A Day in the Life of a Lough Neagh Fisherman

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A Day in the Life of a Lough Neagh Fisherman

What is it like to be a Fisherman on Lough Neagh?



Eamonn Moore, a most interesting fisherman, met me at his house…well, once I eventually found it nestling by the shores of the Lough, that is.

All his life, eel fishing has been his livelihood, and indeed, the livelihood of his parents and grandparents before him. As he told me, his ancestors actually lived on a little island (Ram’s island) out in the Lough itself while he himself has been fishing there since the end of the Second World War.

Yes, it didn’t take me too long tA Day in the life 2o figure out that fishing is most certainly in a man’s blood and lineage….it’s a way of life, an identity, a tradition that carries on through generations.

As we walked down to the shore from his cottage which overlooks it, flies literally swarmed around our faces; I found it very uncomfortable because I could literally barely see where I was going but Eamonn was entirely unfazed as you’d expect, as this is a walk he does and has done every week- day morning for somewhere in the region of 7 decades.

Most of his life then, Eamonn and his fishermen colleagues rise at 4am every single week-day morning; he heads down to his boat, him and two other fisherman from two other families similarly steeped in the fisherman tradition. Their first job of the day is to lift the fishing lines laid by them on the Lake at approximately 12pm the day before.

The fishing lines that I speak of are the mechanism through which the eels are caught; hundreds of yards of fishing line, with hooks from one end to the other, are retrieved yard by yard from the water and the catch that comes with it is removed and sorted.

Sounds simple enough but the thing is, not any old eel will do; at Toomebridge, the local Co-op (of which most  local fishermen are members ),  will only accept eels of 16 inches (40cms) and bigger, simply because strict regulation of minimum size is a key element of the conservation of stocks to which the Co-op is deeply committed. As a result, anything that literally doesn’t measure up is simply thrown back in, still alive and well.

In total, the fisherman can expect to catch between 20 and 80 eels on any one line, withA Day in the life 3 4 lines laid in total. Thus, somewhere between 200-300 eels are caught every day, with a quota in place with the Co-Op to ensure that this is pretty much the maximum amount that can be caught in a single day by one boat.

The marketable fish (i.e. those for which consumers in countries including GB, Holland and Germany are willing to pay good money), are collected by truck once the eels have been sorted at the shore., The eels are then transported to Toomebridge in tanks of aerated water on board the truck, each fishing boat having its own designated tank on the truck.  At the Co-op’s facility at Toome the eels are weighed, bagged (put in bags of water and ice) and shipped, while still alive.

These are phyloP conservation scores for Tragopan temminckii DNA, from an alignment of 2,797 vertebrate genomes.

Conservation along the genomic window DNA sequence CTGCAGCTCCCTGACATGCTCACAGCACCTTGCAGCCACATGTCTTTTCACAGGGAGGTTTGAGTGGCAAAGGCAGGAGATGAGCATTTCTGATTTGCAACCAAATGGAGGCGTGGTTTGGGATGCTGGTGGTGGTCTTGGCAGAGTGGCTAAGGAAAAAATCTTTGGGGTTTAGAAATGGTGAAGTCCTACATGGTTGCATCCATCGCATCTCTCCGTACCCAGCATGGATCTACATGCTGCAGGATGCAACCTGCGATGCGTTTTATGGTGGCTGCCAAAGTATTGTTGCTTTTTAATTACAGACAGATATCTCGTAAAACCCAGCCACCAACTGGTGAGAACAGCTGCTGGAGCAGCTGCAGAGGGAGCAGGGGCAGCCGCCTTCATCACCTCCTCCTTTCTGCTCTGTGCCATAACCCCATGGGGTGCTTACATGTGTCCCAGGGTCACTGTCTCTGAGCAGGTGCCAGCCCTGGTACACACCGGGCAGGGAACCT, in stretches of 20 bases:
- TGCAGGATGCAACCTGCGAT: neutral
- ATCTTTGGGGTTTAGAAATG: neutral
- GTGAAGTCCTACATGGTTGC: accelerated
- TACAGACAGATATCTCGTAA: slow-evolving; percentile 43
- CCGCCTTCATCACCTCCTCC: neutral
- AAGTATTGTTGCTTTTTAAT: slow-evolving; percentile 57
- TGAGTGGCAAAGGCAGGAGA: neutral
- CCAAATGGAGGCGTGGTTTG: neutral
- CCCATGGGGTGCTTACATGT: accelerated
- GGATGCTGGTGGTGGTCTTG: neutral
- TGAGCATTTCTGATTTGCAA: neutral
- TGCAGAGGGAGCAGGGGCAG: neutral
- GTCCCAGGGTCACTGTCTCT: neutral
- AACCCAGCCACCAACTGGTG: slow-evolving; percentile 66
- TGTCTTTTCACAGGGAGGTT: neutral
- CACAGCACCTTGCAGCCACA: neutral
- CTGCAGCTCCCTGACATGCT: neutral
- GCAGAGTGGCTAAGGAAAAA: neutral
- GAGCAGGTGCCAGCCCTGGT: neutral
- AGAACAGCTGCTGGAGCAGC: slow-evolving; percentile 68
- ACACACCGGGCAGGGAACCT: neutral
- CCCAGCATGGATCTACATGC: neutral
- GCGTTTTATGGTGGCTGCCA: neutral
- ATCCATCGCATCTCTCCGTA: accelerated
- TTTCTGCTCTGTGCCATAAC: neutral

I must say I was surprised initially at the level of care and attention which goes into ensuring that these fish arrive at their final destination alive and in perfect health; until, that is, Eamonn informed me that these famous Lough Neagh eels are such a sought-after luxury food product that they now command a price of £8 per kilo. Is it any wonder then that they are so well looked after in transit?!

And what about the cooking, I asked? Well, not surprisingly, given that these fish are a delicacy, Eamonn and his wife don’t eat them on a daily basis but when they do, pan frying them with a little bit of water (they are an oily fish and don’t need any additional oil on the pan!), is the best way to enjoy these delights. Years ago boiling them was the most common cooking method but as cuisine styles and tastes change, pan frying is the most common cooking method nowadays.

The eel fishing season, fortunately for the fishermen given the 4am starts, begins in May and ends in October, approximately. With no fishing during the closed season, it not only gives the lake the opportunity to replenish its stocks, it also gives the fishermen a very well deserved rest from the arduous daily 4am start.

Eamonn was a true gent to meet with, a passionate fisherman, a most genial man and the sort of fascinating character it is always a privilege to talk to.

Upon leaving his house (after taking far too much of his time!), I marvelled at how someone who has had to endure 4am starts throughout his life could be so youthful, so spritely, so healthy looking and so cheerful and chatty.

Leaves me thinking….there’s surely something to be said for fresh air, early starts and fish straight from the shores of Lough Neagh!

 

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